Leaguer of the Month
Born: ca. 1900 in Texas
Ht:5'-9", Wt: 170
Batted both and threw right
Position: catcher, first base, of, manager
Teams: Pittsburgh Keystones, Indianapolis ABCs, N.Y. Lincolns,
Harrisburg Giants, Atlantic City Bacharachs, Brooklyn Royal Giants,
N.Y. Black Yankees, Baltimore Black Sox, Homestead Grays, Newark
Dodgers, Brooklyn Eagles, Newark Eagles, Pittsburgh Crawfords,
Burnett was the Henry Blanco of the Negro Leagues. If you're
never heard of Blanco, a Major League journeyman, it's understandable,
because he changes teams like average players change their
Burnett, who grew up in Texas (hence the nickname),
was a strong-armed catcher, with an average bat. He was generally
a back-up catcher, doing most of his work in non-league games,
and the most common reason for his frequent dismissals was his
inability to control his temper.
biggest claim to fame, though, because he played for so many
strong teams, was that he was priveledged
to catch some of the greatest pitchers in black baseball history.
The list includes: Leon Day, Double Duty Radcliffe, Smokey Joe
Williams, Max Manning, Raymond Brown, Roy Partlow, Bill Holland,
Ted Trent, Luther Farrell, Bun Hayes, Jonas Gaints, William Bell,
Roy Williams, Satchel Paige, Terris McDuffie and Connie Rector.
Incomplete stats show Burnett with occasional season
averages in the high .300s or mid .100s, but he usually was good
for a .250 average with medium power.
1935, Burnett was the third-string catcher for the Brooklyn
Eagles, behind Double Duty Radcliffe and Dennis Gilchrist.
When Radcliffe jumped the team mid-season, Burnett got more
playing time and batted close to .300 for a mediocre team.
1937, Burnett became the manager of the Eagles, now out of
Newark, and was fortunate to have a pitcher, Leon Day, who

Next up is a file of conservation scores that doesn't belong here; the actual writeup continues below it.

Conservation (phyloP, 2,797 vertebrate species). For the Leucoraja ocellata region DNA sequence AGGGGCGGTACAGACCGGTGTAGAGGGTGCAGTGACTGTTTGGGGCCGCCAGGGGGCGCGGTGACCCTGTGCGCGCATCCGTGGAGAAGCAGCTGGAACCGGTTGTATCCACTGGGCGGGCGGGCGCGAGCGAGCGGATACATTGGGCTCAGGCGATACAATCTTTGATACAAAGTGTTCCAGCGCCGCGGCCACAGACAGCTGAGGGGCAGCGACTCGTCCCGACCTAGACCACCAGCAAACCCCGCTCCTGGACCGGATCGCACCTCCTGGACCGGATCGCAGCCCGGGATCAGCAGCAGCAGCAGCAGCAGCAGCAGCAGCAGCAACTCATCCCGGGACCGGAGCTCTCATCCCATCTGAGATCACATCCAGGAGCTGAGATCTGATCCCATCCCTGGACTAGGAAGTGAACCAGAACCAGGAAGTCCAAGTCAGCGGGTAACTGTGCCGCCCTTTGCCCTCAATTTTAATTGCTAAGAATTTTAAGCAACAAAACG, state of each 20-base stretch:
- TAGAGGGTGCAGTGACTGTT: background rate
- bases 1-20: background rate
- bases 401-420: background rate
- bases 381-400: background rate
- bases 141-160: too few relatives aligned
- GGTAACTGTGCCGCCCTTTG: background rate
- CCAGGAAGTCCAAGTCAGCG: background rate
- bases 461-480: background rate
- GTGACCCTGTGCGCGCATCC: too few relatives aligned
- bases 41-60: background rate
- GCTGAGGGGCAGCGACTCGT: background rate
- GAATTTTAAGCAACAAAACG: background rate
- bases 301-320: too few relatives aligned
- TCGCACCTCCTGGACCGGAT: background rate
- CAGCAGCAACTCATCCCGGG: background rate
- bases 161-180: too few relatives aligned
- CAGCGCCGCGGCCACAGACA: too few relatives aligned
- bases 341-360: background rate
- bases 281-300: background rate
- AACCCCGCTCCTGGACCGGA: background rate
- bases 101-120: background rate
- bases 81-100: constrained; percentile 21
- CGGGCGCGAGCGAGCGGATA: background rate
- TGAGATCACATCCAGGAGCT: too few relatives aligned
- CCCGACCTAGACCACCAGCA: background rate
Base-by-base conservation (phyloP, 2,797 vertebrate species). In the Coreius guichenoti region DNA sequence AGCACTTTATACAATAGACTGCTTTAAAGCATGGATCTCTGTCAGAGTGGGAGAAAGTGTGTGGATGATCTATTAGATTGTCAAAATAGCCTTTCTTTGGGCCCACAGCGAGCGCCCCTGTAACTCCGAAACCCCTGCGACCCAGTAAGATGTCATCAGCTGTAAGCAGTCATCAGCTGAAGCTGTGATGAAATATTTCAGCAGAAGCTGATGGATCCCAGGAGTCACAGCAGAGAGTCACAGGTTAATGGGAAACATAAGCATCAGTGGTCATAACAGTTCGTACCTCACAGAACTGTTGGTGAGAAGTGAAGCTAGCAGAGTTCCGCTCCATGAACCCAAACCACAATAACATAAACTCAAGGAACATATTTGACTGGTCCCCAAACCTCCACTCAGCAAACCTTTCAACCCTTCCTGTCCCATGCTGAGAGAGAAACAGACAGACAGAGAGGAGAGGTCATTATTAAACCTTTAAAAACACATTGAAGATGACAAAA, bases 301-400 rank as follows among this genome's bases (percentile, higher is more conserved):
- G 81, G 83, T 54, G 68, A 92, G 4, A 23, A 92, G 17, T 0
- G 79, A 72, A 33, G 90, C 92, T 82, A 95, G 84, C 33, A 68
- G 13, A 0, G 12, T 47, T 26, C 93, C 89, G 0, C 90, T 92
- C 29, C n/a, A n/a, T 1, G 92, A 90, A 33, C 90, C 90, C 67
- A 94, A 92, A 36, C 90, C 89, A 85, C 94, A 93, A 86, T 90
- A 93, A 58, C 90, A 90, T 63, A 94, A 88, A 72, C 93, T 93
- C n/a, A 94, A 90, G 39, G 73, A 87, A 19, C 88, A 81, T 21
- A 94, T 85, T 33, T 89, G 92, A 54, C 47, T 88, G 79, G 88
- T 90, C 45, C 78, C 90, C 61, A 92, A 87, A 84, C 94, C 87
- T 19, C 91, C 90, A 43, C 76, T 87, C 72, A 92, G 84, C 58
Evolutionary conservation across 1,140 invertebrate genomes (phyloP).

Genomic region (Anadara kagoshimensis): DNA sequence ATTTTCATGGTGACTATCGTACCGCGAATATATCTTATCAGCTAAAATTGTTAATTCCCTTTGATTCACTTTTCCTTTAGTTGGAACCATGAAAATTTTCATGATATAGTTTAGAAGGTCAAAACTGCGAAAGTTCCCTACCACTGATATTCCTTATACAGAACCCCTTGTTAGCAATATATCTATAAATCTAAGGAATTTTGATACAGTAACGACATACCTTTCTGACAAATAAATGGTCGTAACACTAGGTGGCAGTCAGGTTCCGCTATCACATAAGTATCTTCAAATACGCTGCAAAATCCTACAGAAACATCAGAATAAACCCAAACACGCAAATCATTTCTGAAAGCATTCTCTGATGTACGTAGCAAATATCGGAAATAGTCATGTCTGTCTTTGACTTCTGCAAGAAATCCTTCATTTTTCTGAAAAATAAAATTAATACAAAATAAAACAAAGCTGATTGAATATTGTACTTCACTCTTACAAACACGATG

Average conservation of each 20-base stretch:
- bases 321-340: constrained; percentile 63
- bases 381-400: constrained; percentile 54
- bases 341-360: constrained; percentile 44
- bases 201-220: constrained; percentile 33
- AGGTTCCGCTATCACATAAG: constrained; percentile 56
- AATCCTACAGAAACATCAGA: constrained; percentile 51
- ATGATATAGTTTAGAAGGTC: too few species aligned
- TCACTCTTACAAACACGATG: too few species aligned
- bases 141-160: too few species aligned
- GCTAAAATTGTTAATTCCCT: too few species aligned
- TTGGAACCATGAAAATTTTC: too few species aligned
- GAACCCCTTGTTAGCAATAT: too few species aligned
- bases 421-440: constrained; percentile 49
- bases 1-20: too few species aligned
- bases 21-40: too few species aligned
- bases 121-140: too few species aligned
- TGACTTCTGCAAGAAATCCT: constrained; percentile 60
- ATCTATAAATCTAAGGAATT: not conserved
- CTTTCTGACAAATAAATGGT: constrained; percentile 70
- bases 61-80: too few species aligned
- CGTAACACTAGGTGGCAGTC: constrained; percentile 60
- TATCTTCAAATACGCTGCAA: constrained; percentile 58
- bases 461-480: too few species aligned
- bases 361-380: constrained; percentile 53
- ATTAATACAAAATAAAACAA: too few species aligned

a game all season. Depite decent success, Burnett was replaced
by Dick Lundy at the end of the year. In fact, he Eagles had
four different managers in 3-1/2 seasons.
because they are the field generals of their teams, and because
it takes smarts to be a good catcher, often make good managers,
and the Negro Leagues had many great catcher-managers over
the years: Burnett, Double Duty Radcliffe, Quincy Trouppe and
Biz Mackey to name a few. The Major Leagues have boasted many
too: Joe Torre, Yogi Berra, Bob Boone, Roger Bresnahan.
In 1940, Burnett took over the managerial position for the
New York Black Yankees, and was not very successful,
out of six teams in their division. He was a respected
manager, though, and in 1942 was chosen by Vic Harris to be
his coaches for the East in the East-West All-Star game.
In the 7th
inning of that game, with the tying run on second and
two outs, Harris asked Burnett who he thought couuld
and relieve. Tex recommended Leon Day, who
got of the inning without
then k'd 5 of the last 6 batters in 8th and 9th to win
much is known about Tex in retirement, and his date of death
has not been determined.
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